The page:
Minn. Supreme Court asked to block wolf season

Wolf after kill
A wolf hustles away from a freshly killed carcass near Ely, Minn.
Steve Foss for MPR, file

The groups trying to stop the Minnesota wolf hunt are asking the state Supreme Court to take emergency action.

The Center for Biological Diversity and Howling for Wolves filed a motion Monday for emergency review of the case. Minnesota's wolf hunt is scheduled to begin on Nov. 3.

"We're all doing the best we can to try to stop the hunt, but we're running out of time," said Collette Adkins Giese, an attorney for the Center for the Biological Diversity.

The Supreme Court normally has 30 days to announce whether it will take up a case.

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"We're hopeful that the Supreme Court will recognize what the Court of Appeals did not: That the shooting and trapping of hundreds of wolves in Minnesota is a irreparable harm that's caused by the Minnesota Department of Natural Resources' decision to go forward with this hunt," said Adkins Giese.

The groups said Minnesota promised a five-year moratorium on hunting after the wolves were removed from the endangered species list. But the DNR takes issue with that claim, citing the legal dispute that went on for years.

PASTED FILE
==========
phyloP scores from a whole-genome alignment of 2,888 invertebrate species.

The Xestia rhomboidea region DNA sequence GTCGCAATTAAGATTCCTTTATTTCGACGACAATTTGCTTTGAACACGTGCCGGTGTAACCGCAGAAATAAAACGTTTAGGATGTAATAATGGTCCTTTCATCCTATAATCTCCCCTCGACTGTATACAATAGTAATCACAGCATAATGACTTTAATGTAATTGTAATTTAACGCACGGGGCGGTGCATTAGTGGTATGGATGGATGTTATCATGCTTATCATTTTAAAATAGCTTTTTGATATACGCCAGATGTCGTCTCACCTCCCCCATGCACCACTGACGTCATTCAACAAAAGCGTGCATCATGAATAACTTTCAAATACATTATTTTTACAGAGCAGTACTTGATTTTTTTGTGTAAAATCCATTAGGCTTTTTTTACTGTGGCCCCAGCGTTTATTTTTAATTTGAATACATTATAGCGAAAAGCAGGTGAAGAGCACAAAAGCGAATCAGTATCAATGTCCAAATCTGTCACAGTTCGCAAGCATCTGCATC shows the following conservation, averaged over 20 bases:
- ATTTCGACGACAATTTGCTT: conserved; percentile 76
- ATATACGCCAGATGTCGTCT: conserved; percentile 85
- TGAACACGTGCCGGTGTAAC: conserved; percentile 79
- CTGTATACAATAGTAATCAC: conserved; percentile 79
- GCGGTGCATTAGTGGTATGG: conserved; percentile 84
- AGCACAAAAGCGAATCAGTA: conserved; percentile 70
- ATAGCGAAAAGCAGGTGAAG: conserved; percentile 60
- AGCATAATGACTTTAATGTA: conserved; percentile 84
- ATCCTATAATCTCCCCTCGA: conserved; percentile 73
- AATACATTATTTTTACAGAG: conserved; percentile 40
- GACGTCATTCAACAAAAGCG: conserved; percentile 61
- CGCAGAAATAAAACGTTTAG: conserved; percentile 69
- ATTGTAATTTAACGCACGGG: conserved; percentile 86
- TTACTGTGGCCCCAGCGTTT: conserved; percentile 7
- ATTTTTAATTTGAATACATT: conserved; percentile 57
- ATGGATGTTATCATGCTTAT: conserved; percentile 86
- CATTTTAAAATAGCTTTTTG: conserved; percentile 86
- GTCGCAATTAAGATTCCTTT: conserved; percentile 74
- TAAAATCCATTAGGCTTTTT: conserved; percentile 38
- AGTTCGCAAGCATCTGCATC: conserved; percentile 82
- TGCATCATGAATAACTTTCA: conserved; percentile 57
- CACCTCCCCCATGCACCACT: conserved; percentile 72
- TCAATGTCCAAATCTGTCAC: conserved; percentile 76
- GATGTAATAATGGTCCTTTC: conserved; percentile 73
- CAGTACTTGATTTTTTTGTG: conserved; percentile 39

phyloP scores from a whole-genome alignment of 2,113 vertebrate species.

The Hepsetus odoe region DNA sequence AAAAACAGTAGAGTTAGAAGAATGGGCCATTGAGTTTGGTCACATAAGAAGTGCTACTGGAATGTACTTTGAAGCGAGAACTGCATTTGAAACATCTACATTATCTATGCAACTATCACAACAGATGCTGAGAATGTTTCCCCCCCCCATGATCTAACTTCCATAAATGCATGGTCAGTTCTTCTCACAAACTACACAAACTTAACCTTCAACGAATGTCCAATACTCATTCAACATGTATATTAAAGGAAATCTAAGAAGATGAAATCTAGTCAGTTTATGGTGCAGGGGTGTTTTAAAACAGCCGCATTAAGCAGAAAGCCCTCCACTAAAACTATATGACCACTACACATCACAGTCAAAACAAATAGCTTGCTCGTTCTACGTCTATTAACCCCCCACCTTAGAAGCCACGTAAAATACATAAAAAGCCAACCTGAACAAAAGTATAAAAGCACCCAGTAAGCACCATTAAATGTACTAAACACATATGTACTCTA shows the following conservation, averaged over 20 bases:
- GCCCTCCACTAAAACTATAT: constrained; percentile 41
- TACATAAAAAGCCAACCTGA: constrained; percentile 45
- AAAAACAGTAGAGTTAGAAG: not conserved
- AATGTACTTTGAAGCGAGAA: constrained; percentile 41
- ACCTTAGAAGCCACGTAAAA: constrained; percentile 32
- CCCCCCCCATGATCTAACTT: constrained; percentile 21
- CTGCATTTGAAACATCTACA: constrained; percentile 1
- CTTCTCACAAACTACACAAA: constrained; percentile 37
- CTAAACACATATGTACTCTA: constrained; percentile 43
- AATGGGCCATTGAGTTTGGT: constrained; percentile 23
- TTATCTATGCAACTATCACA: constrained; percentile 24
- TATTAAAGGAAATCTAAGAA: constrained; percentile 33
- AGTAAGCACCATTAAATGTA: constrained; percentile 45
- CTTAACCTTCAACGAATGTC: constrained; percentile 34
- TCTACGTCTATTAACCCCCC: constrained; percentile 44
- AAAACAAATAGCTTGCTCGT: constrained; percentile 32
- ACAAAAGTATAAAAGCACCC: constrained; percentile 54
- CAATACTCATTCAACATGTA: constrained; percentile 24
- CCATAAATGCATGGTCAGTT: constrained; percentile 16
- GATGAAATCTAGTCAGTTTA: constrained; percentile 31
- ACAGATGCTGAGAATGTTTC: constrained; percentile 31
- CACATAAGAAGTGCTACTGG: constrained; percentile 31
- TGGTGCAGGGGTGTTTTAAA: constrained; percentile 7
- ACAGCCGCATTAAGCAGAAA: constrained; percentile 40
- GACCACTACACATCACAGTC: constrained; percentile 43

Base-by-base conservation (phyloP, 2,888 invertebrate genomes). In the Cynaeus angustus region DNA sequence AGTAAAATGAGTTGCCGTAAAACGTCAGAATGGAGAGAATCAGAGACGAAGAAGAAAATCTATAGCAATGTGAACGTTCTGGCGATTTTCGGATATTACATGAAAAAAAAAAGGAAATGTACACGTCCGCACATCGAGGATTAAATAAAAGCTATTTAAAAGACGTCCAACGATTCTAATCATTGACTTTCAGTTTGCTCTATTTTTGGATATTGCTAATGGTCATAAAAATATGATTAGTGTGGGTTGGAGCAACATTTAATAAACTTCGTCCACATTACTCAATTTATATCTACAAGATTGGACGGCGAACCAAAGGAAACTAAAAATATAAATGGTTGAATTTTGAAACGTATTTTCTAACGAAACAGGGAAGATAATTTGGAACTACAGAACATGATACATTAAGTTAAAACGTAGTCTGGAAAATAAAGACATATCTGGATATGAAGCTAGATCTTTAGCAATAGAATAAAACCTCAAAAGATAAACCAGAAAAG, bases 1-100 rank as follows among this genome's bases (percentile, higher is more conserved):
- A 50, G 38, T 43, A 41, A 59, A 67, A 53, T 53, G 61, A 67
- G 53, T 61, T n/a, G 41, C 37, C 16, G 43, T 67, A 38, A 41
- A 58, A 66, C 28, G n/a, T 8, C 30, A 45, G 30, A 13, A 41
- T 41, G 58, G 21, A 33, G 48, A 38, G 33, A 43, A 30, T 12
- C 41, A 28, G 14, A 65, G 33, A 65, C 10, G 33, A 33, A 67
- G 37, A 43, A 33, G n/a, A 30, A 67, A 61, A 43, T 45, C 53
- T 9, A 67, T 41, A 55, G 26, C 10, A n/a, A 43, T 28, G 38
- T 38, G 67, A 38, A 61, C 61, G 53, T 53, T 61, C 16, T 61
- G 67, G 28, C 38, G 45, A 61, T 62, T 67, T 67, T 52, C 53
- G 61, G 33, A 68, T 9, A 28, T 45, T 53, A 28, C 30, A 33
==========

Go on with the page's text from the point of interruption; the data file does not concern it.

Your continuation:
"The five-year moratorium was put into place in 2001 with the expectation that delisting was imminent. It didn't happen," said DNR spokesman Chris Niskanen. "It just happened in 2012, so we're long, long past wolf recovery."

The DNR said the wolf season is based on thorough research showing the hunt won't hurt the state's wolf population.

The legal challenges now go beyond Minnesota. The Humane Society of the United States is citing the situation in Minnesota as one reason to sue the federal government over delisting Great Lakes wolves from the Endangered Species Act.

The Humane Society of the United States has announced its intent to sue the federal government over a decision to remove Great Lakes gray wolves from the endangered species list.

"At this point in time it's the only legal recourse for wolves," said Howard Goldman, the group's state director. "We had hoped that the two lawsuits that had been filed in Wisconsin and Minnesota would have stopped the hunts. But they haven't, and as a result we've decided to proceed with this course."

Wisconsin's wolf hunt began Monday.